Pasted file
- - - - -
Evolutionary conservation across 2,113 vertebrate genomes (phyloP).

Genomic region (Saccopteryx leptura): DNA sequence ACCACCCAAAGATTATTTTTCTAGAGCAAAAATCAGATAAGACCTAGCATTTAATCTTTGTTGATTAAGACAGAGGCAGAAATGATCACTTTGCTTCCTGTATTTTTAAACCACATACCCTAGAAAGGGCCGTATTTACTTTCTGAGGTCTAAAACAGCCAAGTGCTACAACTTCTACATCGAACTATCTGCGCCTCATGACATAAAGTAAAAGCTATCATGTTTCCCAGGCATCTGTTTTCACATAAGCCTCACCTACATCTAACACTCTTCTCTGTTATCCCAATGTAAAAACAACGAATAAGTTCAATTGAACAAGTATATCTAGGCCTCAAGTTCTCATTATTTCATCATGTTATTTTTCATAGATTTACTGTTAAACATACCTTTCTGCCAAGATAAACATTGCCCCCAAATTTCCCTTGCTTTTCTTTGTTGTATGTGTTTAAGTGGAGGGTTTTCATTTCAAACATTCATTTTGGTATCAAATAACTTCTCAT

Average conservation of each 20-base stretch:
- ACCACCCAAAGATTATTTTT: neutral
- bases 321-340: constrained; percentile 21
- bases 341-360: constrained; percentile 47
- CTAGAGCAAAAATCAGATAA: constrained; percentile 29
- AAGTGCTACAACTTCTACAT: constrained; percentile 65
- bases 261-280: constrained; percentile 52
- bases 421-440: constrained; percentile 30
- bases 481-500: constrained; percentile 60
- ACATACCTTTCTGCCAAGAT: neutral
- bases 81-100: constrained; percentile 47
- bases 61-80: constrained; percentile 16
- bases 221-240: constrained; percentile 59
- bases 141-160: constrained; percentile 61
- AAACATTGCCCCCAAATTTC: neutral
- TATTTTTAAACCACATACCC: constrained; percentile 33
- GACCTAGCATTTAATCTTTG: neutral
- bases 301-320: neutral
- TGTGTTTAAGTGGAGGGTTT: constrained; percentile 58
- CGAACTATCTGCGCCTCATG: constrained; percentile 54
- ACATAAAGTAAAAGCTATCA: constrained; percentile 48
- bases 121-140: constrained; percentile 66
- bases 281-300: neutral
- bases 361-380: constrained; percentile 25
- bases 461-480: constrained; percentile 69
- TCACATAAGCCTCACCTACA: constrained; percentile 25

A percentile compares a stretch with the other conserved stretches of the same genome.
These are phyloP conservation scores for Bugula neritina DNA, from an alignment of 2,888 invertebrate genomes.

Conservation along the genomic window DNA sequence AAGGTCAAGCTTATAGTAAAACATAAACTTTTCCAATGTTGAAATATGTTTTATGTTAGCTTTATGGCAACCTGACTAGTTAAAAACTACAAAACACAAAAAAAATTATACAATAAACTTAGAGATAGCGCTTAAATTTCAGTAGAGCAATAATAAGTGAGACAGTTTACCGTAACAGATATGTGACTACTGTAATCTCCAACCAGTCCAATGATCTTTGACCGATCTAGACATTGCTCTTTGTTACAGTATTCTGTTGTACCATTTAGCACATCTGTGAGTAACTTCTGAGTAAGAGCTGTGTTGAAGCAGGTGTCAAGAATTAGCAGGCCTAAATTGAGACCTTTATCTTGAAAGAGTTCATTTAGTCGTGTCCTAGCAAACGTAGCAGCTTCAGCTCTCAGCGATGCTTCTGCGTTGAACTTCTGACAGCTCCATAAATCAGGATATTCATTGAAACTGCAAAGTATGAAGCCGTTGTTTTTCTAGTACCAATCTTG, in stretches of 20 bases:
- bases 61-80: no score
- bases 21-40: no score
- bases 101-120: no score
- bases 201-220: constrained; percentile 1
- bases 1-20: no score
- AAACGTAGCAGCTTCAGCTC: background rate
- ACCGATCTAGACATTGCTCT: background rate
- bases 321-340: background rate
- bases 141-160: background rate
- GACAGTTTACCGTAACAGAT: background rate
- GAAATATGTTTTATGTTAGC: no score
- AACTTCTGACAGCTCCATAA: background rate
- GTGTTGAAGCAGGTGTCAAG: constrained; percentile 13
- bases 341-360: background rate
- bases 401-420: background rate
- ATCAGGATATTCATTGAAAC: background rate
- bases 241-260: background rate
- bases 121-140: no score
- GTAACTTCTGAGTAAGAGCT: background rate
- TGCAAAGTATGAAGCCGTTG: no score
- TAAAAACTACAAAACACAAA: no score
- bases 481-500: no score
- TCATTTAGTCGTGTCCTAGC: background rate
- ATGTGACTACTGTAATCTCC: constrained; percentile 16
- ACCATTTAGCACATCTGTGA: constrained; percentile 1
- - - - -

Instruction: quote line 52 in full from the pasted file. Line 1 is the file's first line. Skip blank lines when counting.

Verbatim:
- TAAAAACTACAAAACACAAA: no score